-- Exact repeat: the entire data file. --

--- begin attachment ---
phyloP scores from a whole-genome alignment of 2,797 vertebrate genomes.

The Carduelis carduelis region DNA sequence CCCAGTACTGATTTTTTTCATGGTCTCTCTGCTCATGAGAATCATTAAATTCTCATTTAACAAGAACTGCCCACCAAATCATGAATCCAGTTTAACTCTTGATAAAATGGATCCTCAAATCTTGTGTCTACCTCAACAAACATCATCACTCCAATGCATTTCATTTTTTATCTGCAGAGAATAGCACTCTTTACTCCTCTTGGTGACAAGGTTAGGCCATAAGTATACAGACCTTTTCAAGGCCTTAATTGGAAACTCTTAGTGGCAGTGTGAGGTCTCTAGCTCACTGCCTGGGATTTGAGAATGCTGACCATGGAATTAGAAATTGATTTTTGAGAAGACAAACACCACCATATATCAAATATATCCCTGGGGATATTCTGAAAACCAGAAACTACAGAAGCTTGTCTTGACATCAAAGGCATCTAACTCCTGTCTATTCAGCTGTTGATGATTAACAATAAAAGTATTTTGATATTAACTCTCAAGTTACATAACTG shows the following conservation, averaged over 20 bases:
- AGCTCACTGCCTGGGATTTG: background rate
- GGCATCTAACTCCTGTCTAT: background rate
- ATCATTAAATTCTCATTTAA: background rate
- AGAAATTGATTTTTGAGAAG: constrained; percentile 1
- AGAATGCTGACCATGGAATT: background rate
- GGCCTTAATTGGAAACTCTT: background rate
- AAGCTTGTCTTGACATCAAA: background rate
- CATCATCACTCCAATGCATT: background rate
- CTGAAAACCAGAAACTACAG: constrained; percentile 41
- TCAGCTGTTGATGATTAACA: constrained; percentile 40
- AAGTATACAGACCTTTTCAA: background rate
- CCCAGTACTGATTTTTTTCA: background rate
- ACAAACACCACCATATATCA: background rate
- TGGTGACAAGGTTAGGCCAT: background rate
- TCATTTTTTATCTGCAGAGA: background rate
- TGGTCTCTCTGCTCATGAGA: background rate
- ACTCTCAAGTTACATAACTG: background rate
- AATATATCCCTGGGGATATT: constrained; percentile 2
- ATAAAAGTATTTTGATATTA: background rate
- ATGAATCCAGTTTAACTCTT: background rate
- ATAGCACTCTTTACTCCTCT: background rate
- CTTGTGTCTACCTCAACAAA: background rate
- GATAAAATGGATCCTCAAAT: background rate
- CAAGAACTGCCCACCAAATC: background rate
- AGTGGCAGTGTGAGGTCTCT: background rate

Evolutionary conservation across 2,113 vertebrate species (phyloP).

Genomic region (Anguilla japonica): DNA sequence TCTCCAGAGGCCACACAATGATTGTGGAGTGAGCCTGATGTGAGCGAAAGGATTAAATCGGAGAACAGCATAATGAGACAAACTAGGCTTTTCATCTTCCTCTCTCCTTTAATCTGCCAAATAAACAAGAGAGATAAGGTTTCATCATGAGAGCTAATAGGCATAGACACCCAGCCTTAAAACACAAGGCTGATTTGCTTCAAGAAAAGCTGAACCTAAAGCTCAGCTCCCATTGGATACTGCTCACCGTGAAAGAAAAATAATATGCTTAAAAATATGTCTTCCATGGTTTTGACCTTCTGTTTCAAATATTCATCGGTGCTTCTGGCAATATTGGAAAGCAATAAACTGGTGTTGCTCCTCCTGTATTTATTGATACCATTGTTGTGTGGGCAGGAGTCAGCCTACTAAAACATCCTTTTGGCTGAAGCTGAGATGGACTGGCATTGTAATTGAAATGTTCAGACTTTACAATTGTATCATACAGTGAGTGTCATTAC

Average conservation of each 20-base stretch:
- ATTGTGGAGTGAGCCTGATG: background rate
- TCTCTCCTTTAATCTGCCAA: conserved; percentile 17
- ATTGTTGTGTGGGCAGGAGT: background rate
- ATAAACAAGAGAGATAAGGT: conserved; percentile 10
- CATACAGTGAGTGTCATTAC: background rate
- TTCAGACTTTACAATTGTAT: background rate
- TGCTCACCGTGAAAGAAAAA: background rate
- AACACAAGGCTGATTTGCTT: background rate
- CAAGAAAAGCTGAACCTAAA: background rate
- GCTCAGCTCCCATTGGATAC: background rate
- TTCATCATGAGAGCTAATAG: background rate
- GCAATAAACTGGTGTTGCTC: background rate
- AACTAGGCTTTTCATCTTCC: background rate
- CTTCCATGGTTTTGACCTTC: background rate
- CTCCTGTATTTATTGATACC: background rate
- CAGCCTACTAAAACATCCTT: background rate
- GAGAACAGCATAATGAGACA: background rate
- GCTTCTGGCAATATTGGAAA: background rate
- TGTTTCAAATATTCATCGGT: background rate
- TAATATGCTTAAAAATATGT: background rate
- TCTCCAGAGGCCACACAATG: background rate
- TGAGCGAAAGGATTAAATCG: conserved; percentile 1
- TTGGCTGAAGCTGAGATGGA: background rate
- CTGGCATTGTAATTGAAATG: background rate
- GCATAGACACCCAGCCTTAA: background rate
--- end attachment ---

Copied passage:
phyloP scores from a whole-genome alignment of 2,797 vertebrate genomes.

The Carduelis carduelis region DNA sequence CCCAGTACTGATTTTTTTCATGGTCTCTCTGCTCATGAGAATCATTAAATTCTCATTTAACAAGAACTGCCCACCAAATCATGAATCCAGTTTAACTCTTGATAAAATGGATCCTCAAATCTTGTGTCTACCTCAACAAACATCATCACTCCAATGCATTTCATTTTTTATCTGCAGAGAATAGCACTCTTTACTCCTCTTGGTGACAAGGTTAGGCCATAAGTATACAGACCTTTTCAAGGCCTTAATTGGAAACTCTTAGTGGCAGTGTGAGGTCTCTAGCTCACTGCCTGGGATTTGAGAATGCTGACCATGGAATTAGAAATTGATTTTTGAGAAGACAAACACCACCATATATCAAATATATCCCTGGGGATATTCTGAAAACCAGAAACTACAGAAGCTTGTCTTGACATCAAAGGCATCTAACTCCTGTCTATTCAGCTGTTGATGATTAACAATAAAAGTATTTTGATATTAACTCTCAAGTTACATAACTG shows the following conservation, averaged over 20 bases:
- AGCTCACTGCCTGGGATTTG: background rate
- GGCATCTAACTCCTGTCTAT: background rate
- ATCATTAAATTCTCATTTAA: background rate
- AGAAATTGATTTTTGAGAAG: constrained; percentile 1
- AGAATGCTGACCATGGAATT: background rate
- GGCCTTAATTGGAAACTCTT: background rate
- AAGCTTGTCTTGACATCAAA: background rate
- CATCATCACTCCAATGCATT: background rate
- CTGAAAACCAGAAACTACAG: constrained; percentile 41
- TCAGCTGTTGATGATTAACA: constrained; percentile 40
- AAGTATACAGACCTTTTCAA: background rate
- CCCAGTACTGATTTTTTTCA: background rate
- ACAAACACCACCATATATCA: background rate
- TGGTGACAAGGTTAGGCCAT: background rate
- TCATTTTTTATCTGCAGAGA: background rate
- TGGTCTCTCTGCTCATGAGA: background rate
- ACTCTCAAGTTACATAACTG: background rate
- AATATATCCCTGGGGATATT: constrained; percentile 2
- ATAAAAGTATTTTGATATTA: background rate
- ATGAATCCAGTTTAACTCTT: background rate
- ATAGCACTCTTTACTCCTCT: background rate
- CTTGTGTCTACCTCAACAAA: background rate
- GATAAAATGGATCCTCAAAT: background rate
- CAAGAACTGCCCACCAAATC: background rate
- AGTGGCAGTGTGAGGTCTCT: background rate

Evolutionary conservation across 2,113 vertebrate species (phyloP).

Genomic region (Anguilla japonica): DNA sequence TCTCCAGAGGCCACACAATGATTGTGGAGTGAGCCTGATGTGAGCGAAAGGATTAAATCGGAGAACAGCATAATGAGACAAACTAGGCTTTTCATCTTCCTCTCTCCTTTAATCTGCCAAATAAACAAGAGAGATAAGGTTTCATCATGAGAGCTAATAGGCATAGACACCCAGCCTTAAAACACAAGGCTGATTTGCTTCAAGAAAAGCTGAACCTAAAGCTCAGCTCCCATTGGATACTGCTCACCGTGAAAGAAAAATAATATGCTTAAAAATATGTCTTCCATGGTTTTGACCTTCTGTTTCAAATATTCATCGGTGCTTCTGGCAATATTGGAAAGCAATAAACTGGTGTTGCTCCTCCTGTATTTATTGATACCATTGTTGTGTGGGCAGGAGTCAGCCTACTAAAACATCCTTTTGGCTGAAGCTGAGATGGACTGGCATTGTAATTGAAATGTTCAGACTTTACAATTGTATCATACAGTGAGTGTCATTAC

Average conservation of each 20-base stretch:
- ATTGTGGAGTGAGCCTGATG: background rate
- TCTCTCCTTTAATCTGCCAA: conserved; percentile 17
- ATTGTTGTGTGGGCAGGAGT: background rate
- ATAAACAAGAGAGATAAGGT: conserved; percentile 10
- CATACAGTGAGTGTCATTAC: background rate
- TTCAGACTTTACAATTGTAT: background rate
- TGCTCACCGTGAAAGAAAAA: background rate
- AACACAAGGCTGATTTGCTT: background rate
- CAAGAAAAGCTGAACCTAAA: background rate
- GCTCAGCTCCCATTGGATAC: background rate
- TTCATCATGAGAGCTAATAG: background rate
- GCAATAAACTGGTGTTGCTC: background rate
- AACTAGGCTTTTCATCTTCC: background rate
- CTTCCATGGTTTTGACCTTC: background rate
- CTCCTGTATTTATTGATACC: background rate
- CAGCCTACTAAAACATCCTT: background rate
- GAGAACAGCATAATGAGACA: background rate
- GCTTCTGGCAATATTGGAAA: background rate
- TGTTTCAAATATTCATCGGT: background rate
- TAATATGCTTAAAAATATGT: background rate
- TCTCCAGAGGCCACACAATG: background rate
- TGAGCGAAAGGATTAAATCG: conserved; percentile 1
- TTGGCTGAAGCTGAGATGGA: background rate
- CTGGCATTGTAATTGAAATG: background rate
- GCATAGACACCCAGCCTTAA: background rate